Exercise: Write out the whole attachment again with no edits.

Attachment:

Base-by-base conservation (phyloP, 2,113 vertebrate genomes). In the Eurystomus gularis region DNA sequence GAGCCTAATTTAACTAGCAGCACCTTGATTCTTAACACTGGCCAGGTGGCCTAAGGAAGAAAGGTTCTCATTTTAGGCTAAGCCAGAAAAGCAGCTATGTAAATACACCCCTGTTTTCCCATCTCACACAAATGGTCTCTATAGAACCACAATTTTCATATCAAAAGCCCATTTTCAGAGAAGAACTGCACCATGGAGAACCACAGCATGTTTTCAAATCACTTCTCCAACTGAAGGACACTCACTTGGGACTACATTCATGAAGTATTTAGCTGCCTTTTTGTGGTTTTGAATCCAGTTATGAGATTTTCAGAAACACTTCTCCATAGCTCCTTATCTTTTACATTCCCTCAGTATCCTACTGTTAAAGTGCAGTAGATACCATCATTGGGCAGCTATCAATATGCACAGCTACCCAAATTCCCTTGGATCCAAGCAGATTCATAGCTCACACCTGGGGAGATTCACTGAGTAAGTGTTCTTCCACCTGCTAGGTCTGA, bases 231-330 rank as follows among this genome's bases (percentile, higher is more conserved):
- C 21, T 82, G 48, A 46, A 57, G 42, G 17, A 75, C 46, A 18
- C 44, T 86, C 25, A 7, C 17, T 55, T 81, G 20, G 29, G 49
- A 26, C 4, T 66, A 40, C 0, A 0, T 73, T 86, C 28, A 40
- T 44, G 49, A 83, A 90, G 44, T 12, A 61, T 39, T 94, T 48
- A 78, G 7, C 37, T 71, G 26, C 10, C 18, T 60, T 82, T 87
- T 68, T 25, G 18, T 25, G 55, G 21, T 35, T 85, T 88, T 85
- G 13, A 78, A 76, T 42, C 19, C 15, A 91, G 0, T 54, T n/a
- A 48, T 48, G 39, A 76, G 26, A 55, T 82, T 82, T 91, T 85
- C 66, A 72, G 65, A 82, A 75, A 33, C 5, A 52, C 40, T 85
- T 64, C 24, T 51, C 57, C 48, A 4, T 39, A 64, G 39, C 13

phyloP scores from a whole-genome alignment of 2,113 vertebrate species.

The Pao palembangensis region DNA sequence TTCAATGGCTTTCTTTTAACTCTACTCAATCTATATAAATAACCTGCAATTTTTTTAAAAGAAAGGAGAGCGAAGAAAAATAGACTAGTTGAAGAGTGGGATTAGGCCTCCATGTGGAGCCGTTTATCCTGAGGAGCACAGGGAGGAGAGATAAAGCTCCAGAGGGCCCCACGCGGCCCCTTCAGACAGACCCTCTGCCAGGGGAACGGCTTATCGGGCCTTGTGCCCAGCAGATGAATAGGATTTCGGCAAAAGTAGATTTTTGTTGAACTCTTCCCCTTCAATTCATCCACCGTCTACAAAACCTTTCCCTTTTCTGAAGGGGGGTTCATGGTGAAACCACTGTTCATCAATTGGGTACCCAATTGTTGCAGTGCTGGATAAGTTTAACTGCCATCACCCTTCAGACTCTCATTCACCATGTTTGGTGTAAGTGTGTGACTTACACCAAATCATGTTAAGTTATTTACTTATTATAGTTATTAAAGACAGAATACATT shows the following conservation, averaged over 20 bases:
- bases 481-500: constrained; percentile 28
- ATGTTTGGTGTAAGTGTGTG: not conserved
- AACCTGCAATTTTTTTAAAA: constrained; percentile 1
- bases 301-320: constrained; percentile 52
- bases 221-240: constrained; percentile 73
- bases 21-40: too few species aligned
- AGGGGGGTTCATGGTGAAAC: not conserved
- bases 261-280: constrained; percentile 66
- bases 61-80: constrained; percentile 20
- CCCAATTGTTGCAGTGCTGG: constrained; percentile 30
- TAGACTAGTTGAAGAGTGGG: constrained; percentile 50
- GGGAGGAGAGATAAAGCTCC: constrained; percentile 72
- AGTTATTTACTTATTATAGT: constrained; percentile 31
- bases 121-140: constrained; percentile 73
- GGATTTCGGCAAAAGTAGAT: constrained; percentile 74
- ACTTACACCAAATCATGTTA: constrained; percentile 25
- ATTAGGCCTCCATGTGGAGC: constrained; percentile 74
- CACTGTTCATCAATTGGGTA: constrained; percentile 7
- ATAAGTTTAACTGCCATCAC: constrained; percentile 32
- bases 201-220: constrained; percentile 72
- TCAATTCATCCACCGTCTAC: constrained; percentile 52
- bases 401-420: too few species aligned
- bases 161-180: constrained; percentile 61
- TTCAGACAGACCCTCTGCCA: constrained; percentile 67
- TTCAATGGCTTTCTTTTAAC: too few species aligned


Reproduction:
Base-by-base conservation (phyloP, 2,113 vertebrate genomes). In the Eurystomus gularis region DNA sequence GAGCCTAATTTAACTAGCAGCACCTTGATTCTTAACACTGGCCAGGTGGCCTAAGGAAGAAAGGTTCTCATTTTAGGCTAAGCCAGAAAAGCAGCTATGTAAATACACCCCTGTTTTCCCATCTCACACAAATGGTCTCTATAGAACCACAATTTTCATATCAAAAGCCCATTTTCAGAGAAGAACTGCACCATGGAGAACCACAGCATGTTTTCAAATCACTTCTCCAACTGAAGGACACTCACTTGGGACTACATTCATGAAGTATTTAGCTGCCTTTTTGTGGTTTTGAATCCAGTTATGAGATTTTCAGAAACACTTCTCCATAGCTCCTTATCTTTTACATTCCCTCAGTATCCTACTGTTAAAGTGCAGTAGATACCATCATTGGGCAGCTATCAATATGCACAGCTACCCAAATTCCCTTGGATCCAAGCAGATTCATAGCTCACACCTGGGGAGATTCACTGAGTAAGTGTTCTTCCACCTGCTAGGTCTGA, bases 231-330 rank as follows among this genome's bases (percentile, higher is more conserved):
- C 21, T 82, G 48, A 46, A 57, G 42, G 17, A 75, C 46, A 18
- C 44, T 86, C 25, A 7, C 17, T 55, T 81, G 20, G 29, G 49
- A 26, C 4, T 66, A 40, C 0, A 0, T 73, T 86, C 28, A 40
- T 44, G 49, A 83, A 90, G 44, T 12, A 61, T 39, T 94, T 48
- A 78, G 7, C 37, T 71, G 26, C 10, C 18, T 60, T 82, T 87
- T 68, T 25, G 18, T 25, G 55, G 21, T 35, T 85, T 88, T 85
- G 13, A 78, A 76, T 42, C 19, C 15, A 91, G 0, T 54, T n/a
- A 48, T 48, G 39, A 76, G 26, A 55, T 82, T 82, T 91, T 85
- C 66, A 72, G 65, A 82, A 75, A 33, C 5, A 52, C 40, T 85
- T 64, C 24, T 51, C 57, C 48, A 4, T 39, A 64, G 39, C 13

phyloP scores from a whole-genome alignment of 2,113 vertebrate species.

The Pao palembangensis region DNA sequence TTCAATGGCTTTCTTTTAACTCTACTCAATCTATATAAATAACCTGCAATTTTTTTAAAAGAAAGGAGAGCGAAGAAAAATAGACTAGTTGAAGAGTGGGATTAGGCCTCCATGTGGAGCCGTTTATCCTGAGGAGCACAGGGAGGAGAGATAAAGCTCCAGAGGGCCCCACGCGGCCCCTTCAGACAGACCCTCTGCCAGGGGAACGGCTTATCGGGCCTTGTGCCCAGCAGATGAATAGGATTTCGGCAAAAGTAGATTTTTGTTGAACTCTTCCCCTTCAATTCATCCACCGTCTACAAAACCTTTCCCTTTTCTGAAGGGGGGTTCATGGTGAAACCACTGTTCATCAATTGGGTACCCAATTGTTGCAGTGCTGGATAAGTTTAACTGCCATCACCCTTCAGACTCTCATTCACCATGTTTGGTGTAAGTGTGTGACTTACACCAAATCATGTTAAGTTATTTACTTATTATAGTTATTAAAGACAGAATACATT shows the following conservation, averaged over 20 bases:
- bases 481-500: constrained; percentile 28
- ATGTTTGGTGTAAGTGTGTG: not conserved
- AACCTGCAATTTTTTTAAAA: constrained; percentile 1
- bases 301-320: constrained; percentile 52
- bases 221-240: constrained; percentile 73
- bases 21-40: too few species aligned
- AGGGGGGTTCATGGTGAAAC: not conserved
- bases 261-280: constrained; percentile 66
- bases 61-80: constrained; percentile 20
- CCCAATTGTTGCAGTGCTGG: constrained; percentile 30
- TAGACTAGTTGAAGAGTGGG: constrained; percentile 50
- GGGAGGAGAGATAAAGCTCC: constrained; percentile 72
- AGTTATTTACTTATTATAGT: constrained; percentile 31
- bases 121-140: constrained; percentile 73
- GGATTTCGGCAAAAGTAGAT: constrained; percentile 74
- ACTTACACCAAATCATGTTA: constrained; percentile 25
- ATTAGGCCTCCATGTGGAGC: constrained; percentile 74
- CACTGTTCATCAATTGGGTA: constrained; percentile 7
- ATAAGTTTAACTGCCATCAC: constrained; percentile 32
- bases 201-220: constrained; percentile 72
- TCAATTCATCCACCGTCTAC: constrained; percentile 52
- bases 401-420: too few species aligned
- bases 161-180: constrained; percentile 61
- TTCAGACAGACCCTCTGCCA: constrained; percentile 67
- TTCAATGGCTTTCTTTTAAC: too few species aligned